» Friday, May 12, 2006


Asked what the Prime Minister had said about pensions, the PMOS replied that what reflected the Prime Minister’s view was that we needed to take a step back and recognise that deciding the future of pensions was one of the biggest decisions and issues that the Government could face. With the help of Lord Turner, however, we did now have a basis for moving forward within Government. The basis was that the Prime Minister believed this would form the core of the consensus in the country as a whole about the way to move forward on pensions. The final details were being worked out, but we would see again the link with earnings within the broad timescale as outlined by Lord Turner. The PMOS said that he was not going to get into further details, as the final details were still being arranged, but there was a broad agreement within Government, and it was a significant achievement by any standard.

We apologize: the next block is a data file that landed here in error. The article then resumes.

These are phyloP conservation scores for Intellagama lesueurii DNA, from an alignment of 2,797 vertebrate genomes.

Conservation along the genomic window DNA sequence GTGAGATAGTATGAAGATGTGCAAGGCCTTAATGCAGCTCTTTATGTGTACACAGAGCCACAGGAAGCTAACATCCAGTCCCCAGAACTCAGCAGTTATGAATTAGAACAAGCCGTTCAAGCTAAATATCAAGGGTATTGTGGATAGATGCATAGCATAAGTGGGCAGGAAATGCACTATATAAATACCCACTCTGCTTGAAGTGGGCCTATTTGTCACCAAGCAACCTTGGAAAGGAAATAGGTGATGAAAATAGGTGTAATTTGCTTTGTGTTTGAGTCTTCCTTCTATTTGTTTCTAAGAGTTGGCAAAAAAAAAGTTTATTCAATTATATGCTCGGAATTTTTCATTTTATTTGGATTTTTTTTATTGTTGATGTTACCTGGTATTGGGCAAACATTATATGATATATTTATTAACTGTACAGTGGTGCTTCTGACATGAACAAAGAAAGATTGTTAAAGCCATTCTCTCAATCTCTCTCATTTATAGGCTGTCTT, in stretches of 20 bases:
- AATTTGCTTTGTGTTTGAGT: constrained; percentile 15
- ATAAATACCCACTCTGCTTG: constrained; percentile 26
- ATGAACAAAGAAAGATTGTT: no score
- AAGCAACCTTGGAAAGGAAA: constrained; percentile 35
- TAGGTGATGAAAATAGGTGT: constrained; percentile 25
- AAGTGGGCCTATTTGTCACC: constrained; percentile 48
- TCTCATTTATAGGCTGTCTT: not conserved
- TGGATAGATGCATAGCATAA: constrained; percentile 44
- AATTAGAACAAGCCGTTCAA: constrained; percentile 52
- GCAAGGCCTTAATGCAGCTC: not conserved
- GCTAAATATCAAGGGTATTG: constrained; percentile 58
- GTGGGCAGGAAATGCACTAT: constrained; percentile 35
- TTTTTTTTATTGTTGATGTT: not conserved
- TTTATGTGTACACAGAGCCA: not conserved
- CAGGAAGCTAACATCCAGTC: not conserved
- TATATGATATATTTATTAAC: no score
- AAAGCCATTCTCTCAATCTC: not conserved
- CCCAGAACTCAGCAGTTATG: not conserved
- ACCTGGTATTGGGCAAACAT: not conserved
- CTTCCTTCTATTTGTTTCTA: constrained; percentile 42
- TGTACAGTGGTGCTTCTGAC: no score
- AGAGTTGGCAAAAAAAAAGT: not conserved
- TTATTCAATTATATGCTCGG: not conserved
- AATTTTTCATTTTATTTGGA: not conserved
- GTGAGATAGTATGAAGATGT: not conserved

Asked if they could be affordable, and had they been watered down, the PMOS replied: no. Whenever Lord Tuner’s report came out, the Prime Minister made clear almost immediately that we welcomed the broad outlines of what Lord Turner had said, and we would look at the details. One of the issues that had been examined was that it was affordable, and we were not going to do anything that was not affordable. Whenever people saw the final package, they would see that it did address the issues of concern that Lord Turner’s report was primarily designed to do, and it was affordable for the country as a whole.

Asked if we could rule out any tax rises to pay for it in the future, the PMOS said that the journalist was "long enough in the tooth" to know that if the PMOS was to comment on tax questions, he would not be around much longer! The PMOS said that he did not "do" tax, as it was for other people, mainly the Chancellor.

Briefing took place at 12:00 | Search for related news

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